At the moment I'm planning on just seven bar graphs, one for each frequency from the MSGEQ7. Is there a way to expand those seven frequencies from the MSGEQ7 into more? If so, i would like to eventually display a larger spectrum.

The TI TLC5940 you suggest appears to add PWM pins to the Arduino. Is this correct? My understanding is that the analog signals coming from the MSGEQ7 cant be reproduced through PWM.

The LM3915 requires just one limiting resistor to program the LED current. The rest is done internally :0) I'm using a 180 ohm resistor with a 5v supply.

Now...... with all that said, after posting this yesterday, i emailed the link to a friend who had a look and immediately sent me 2 options for achieving the result I'm after. He quickly "whipped up" some code and gave me a rundown of how to wire the circuit. In theory, it sounds perfect and after posting this I'm heading down to Jaycar to get some parts.

The idea is basically to use one LM3915 to drive seven multiplexed LED bar graphs. I always thought i'd need one LM3915 for each bar graph. Anyway, the Arduino would simply be used as a timer to signal the strobe and reset on the MSGEQ7 and to switch a transistor on each of the led bar graphs in sequence therefore allowing only one bar graph to display at a time.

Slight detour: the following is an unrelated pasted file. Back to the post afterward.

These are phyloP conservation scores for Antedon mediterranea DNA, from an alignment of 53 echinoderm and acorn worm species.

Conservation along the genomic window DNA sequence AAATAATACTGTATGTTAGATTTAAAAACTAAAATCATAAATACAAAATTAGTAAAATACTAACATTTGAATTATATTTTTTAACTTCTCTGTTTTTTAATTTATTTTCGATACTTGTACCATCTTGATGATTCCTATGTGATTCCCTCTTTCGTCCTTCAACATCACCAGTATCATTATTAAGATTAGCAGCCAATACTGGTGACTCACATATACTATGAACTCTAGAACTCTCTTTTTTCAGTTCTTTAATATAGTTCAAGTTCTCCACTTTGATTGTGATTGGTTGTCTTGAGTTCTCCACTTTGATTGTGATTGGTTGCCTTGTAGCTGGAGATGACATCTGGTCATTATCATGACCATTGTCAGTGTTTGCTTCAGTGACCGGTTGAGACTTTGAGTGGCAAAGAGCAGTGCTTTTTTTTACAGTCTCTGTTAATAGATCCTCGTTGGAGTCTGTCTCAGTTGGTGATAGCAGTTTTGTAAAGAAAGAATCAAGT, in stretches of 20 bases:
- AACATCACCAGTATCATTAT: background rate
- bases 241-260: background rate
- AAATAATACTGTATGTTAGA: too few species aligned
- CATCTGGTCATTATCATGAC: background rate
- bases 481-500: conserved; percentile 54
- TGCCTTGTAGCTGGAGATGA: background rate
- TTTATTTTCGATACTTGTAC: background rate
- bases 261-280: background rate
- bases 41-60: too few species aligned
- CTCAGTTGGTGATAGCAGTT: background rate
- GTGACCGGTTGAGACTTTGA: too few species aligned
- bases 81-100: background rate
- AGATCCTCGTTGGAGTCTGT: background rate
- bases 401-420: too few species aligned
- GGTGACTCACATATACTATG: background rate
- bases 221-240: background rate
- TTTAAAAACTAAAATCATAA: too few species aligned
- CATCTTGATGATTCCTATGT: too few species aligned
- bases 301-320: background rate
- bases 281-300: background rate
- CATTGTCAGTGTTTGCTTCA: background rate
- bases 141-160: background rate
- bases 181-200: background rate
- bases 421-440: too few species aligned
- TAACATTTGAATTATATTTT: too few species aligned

Ive already tried this with two bargraphs on the breadboard and it seems to work well. Once i get the parts I'll wire it up, take a video and post the results.

The other option floated was to use a 555 timer and a decade counter to switch the transistors eliminating the need for an Arduino. This would be a preferable option if i was to box this project up! Would hate to hide my Arduino away in a dark box out of sight!